In his June column for Digital Health, our cyber security columnist, Davey Winder gives his thoughts on the on-going incident happening in the Republic of Ireland.
The Irish health system is still, more than two weeks on, in recovery mode from the ransomware attack launched by the Conti cybercrime group. While there have been many headlines announcing the criminals had somehow ‘bailed out’ the Health Service Executive (HSE) by handing over the data decryption tool free of charge, I’m not going to join in group hug for the threat actors. Beyond the obvious small matter that these are criminals to be viewed with the greatest contempt, Conti has not let the Irish HSE, or the patients it serves, off the hook. Like most of the current crop of ransomware threat actors, Conti doesn’t just encrypt data to lock down networks: it steals it as well.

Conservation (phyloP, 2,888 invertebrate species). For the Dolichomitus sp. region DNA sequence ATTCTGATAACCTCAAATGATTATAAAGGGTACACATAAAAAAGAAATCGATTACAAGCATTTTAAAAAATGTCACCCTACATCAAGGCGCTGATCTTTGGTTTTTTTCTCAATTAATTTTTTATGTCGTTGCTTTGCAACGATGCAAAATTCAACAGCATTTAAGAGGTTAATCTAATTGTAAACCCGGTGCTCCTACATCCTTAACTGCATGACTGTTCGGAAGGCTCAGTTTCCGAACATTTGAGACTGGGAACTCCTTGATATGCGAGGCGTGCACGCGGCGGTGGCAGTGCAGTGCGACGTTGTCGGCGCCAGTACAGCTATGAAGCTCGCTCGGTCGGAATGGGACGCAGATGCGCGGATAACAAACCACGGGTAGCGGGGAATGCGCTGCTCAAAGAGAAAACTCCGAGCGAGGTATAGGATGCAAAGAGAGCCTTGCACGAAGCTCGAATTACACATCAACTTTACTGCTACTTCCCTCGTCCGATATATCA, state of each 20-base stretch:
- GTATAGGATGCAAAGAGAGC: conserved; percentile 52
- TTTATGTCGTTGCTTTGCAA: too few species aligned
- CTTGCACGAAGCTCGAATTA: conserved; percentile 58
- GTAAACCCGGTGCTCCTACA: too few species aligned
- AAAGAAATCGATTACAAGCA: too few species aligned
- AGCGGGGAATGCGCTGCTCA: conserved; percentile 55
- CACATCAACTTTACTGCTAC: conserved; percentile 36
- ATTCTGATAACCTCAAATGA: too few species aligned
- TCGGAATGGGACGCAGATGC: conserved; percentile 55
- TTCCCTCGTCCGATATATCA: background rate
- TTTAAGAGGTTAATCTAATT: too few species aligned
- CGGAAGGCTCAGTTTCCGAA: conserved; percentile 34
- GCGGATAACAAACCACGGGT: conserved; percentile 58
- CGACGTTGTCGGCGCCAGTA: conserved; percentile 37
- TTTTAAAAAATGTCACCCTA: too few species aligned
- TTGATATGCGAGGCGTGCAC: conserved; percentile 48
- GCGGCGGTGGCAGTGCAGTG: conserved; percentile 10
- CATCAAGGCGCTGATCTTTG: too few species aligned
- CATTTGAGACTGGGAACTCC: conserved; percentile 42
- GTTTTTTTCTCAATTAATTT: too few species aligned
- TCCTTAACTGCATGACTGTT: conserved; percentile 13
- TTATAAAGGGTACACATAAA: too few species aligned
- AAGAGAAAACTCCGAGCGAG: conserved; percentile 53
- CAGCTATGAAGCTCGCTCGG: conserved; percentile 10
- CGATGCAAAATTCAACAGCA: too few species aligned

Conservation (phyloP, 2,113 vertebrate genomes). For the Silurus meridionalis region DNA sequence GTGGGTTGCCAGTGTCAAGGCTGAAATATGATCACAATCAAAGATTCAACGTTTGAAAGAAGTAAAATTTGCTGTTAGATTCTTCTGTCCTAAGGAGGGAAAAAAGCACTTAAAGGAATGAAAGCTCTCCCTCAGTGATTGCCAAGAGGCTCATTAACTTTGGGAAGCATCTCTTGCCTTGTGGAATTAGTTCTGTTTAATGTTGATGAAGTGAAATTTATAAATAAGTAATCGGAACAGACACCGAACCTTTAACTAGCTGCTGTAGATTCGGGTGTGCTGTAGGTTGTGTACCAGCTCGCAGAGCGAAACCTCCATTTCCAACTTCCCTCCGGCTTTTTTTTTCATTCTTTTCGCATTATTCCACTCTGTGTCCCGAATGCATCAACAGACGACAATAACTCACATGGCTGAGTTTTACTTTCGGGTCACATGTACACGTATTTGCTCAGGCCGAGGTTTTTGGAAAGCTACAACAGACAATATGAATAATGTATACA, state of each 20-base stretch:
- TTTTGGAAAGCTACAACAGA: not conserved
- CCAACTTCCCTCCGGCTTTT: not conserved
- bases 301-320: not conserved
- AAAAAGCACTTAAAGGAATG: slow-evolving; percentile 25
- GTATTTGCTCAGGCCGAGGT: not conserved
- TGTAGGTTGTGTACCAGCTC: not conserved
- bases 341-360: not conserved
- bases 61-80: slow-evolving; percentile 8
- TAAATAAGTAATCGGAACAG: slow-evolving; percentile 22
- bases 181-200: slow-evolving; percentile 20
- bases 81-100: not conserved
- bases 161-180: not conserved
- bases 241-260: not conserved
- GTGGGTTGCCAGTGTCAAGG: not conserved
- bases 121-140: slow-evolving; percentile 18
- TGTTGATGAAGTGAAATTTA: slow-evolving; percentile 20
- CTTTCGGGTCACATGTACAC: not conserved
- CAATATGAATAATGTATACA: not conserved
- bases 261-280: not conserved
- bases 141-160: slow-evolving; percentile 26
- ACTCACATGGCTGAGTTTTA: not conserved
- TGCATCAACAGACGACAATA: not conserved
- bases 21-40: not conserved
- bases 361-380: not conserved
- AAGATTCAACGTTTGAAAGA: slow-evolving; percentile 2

That data is still being held to ransom, with Conti demanding the HSE “try to resolve the situation” through paying an unknown amount (the original ransom was in the region of £14 million) and threatening to publish or sell patient data if this doesn’t happen. This, I should add, in addition to the sample that has already been published relating to 520 patients which includes correspondence and what the HSE described as ‘sensitive data.’ The legal injunction that the HSE obtained prevents that, and any other data from the attack, being shared, processed, published or sold. This is, if you’ll excuse my French, akin to ‘p***ing in the wind’ and won’t prevent potentially highly-valuable health data being sold to the highest criminal bidder.